The Microeconomics of Technical Assistance

A personal and unorthodox approach

Marko Skreb,
January 2018


Ever since I started working in the area of Technical Assistance (TA) I have sometimes felt like a salesperson knocking on door to door and offering gadgets that no one actually wants. I have always wondered about that. Considering that TA is usually free of charge for the authorities and that it is supposed to be “demand driven”, the problem should lie in its insufficient supply, rather than in the lack of demand for it. There are different definitions of TA. Here is the definition by the UNESCO, which can also be applied to the economic area: “Technical assistance is non-financial assistance provided by local or international specialists. It can take the form of sharing information and expertise, instruction, skills training, transmission of working knowledge, and consulting services and may also involve the transfer of technical data. The aim of technical assistance is to maximize the quality of project implementation and impact by supporting administration, management, policy development, capacity building, etc. The technical assistance focuses on particular needs and priorities identified by the beneficiary country …”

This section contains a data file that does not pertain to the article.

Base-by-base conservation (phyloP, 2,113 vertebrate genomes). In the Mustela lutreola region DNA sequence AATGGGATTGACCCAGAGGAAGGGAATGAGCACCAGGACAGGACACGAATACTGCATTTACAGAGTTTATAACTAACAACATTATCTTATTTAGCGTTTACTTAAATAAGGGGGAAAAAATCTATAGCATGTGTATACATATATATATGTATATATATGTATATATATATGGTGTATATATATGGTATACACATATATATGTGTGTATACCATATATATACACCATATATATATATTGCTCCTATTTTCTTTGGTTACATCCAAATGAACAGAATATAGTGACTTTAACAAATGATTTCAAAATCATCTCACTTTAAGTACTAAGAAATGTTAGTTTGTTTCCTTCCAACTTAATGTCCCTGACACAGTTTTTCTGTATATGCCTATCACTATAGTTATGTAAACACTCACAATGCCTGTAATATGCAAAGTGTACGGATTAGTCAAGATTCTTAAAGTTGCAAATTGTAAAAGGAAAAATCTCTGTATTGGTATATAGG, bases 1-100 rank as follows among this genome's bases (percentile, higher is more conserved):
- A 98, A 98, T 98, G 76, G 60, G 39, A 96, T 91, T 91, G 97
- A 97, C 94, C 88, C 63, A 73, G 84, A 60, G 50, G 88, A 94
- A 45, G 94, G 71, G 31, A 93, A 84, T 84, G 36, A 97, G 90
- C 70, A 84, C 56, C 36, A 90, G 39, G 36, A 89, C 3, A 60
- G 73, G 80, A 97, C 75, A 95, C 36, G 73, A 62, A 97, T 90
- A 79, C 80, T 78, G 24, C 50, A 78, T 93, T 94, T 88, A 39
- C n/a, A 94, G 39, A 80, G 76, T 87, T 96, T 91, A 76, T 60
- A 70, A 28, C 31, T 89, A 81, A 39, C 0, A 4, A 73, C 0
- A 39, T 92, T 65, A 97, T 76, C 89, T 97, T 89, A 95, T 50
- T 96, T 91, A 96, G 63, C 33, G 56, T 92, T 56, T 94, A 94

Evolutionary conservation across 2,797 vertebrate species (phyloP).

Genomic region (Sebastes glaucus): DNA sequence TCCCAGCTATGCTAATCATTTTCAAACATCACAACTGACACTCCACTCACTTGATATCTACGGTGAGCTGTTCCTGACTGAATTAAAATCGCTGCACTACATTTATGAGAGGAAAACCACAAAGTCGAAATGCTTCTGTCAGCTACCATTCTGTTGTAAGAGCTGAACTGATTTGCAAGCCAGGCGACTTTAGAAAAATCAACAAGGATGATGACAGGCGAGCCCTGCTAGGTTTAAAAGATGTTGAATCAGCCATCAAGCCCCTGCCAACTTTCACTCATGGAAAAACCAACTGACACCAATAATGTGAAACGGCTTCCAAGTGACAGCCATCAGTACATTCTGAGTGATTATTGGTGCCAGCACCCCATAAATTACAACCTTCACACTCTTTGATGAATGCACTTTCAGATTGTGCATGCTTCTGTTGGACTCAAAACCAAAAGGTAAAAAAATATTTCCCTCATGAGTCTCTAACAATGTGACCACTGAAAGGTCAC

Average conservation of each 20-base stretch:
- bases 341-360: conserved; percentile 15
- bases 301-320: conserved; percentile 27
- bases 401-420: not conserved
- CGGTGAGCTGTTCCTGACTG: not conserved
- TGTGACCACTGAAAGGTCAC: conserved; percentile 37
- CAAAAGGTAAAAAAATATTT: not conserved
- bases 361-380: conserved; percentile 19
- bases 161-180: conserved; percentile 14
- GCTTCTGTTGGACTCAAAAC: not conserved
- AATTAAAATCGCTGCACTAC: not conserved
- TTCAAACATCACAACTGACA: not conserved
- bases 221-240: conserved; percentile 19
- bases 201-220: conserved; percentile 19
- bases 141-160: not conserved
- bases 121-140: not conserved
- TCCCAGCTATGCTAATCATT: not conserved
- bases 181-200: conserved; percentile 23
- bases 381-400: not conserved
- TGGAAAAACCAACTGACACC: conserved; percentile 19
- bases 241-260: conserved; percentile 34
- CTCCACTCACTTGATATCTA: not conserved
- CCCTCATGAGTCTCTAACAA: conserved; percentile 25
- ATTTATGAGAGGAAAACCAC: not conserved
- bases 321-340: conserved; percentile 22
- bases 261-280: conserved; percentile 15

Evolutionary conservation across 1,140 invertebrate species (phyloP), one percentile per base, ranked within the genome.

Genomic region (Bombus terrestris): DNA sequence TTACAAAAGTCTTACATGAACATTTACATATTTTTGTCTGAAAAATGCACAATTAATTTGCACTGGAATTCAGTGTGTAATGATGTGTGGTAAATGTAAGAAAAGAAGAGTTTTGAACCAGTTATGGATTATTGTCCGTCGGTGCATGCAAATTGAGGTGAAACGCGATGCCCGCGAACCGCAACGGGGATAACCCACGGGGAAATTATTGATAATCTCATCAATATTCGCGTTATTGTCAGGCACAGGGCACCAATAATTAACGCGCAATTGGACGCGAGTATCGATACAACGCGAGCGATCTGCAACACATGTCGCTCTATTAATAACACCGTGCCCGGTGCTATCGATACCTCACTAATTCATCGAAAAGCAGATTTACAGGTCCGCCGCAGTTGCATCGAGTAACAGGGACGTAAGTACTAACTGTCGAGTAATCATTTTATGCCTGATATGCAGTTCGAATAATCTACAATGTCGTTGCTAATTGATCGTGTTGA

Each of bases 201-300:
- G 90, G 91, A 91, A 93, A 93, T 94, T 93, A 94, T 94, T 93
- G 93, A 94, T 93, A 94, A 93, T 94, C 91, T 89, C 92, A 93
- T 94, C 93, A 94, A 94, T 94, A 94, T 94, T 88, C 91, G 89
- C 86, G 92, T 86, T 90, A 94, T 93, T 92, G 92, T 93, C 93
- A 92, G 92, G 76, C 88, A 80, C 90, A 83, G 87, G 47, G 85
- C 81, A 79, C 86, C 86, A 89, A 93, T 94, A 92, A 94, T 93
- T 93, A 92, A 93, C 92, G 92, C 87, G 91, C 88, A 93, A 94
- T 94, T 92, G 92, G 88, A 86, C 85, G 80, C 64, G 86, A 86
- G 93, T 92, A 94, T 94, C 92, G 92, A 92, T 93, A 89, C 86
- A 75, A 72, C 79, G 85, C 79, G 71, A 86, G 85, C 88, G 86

Technical assistance is typically in the business of on-the-ground capacity development, which is defined as:”… the process of strengthening the abilities of individuals, organizations and societies to make effective use of the resources, in order to achieve their own goals on a sustainable basis.”

Admittedly, my overall experience with providing TA in different countries (mostly in Europe and Africa) has been extremely positive and rewarding, but in a few cases and countries (which I will not name) I felt redundant. This text is about such experiences. It is not supposed to be a thorough evaluation of TA, but rather a personal account. You may call it a case study of some negative experiences, which also makes an effort to suggest some improvements in TA efficiency. I have no doubts about the usefulness of TA or capacity development in general. What I would like to do is nudge TA donors, providers and recipients (i.e. all stakeholders) to think outside the box about how to make this important function more effective.

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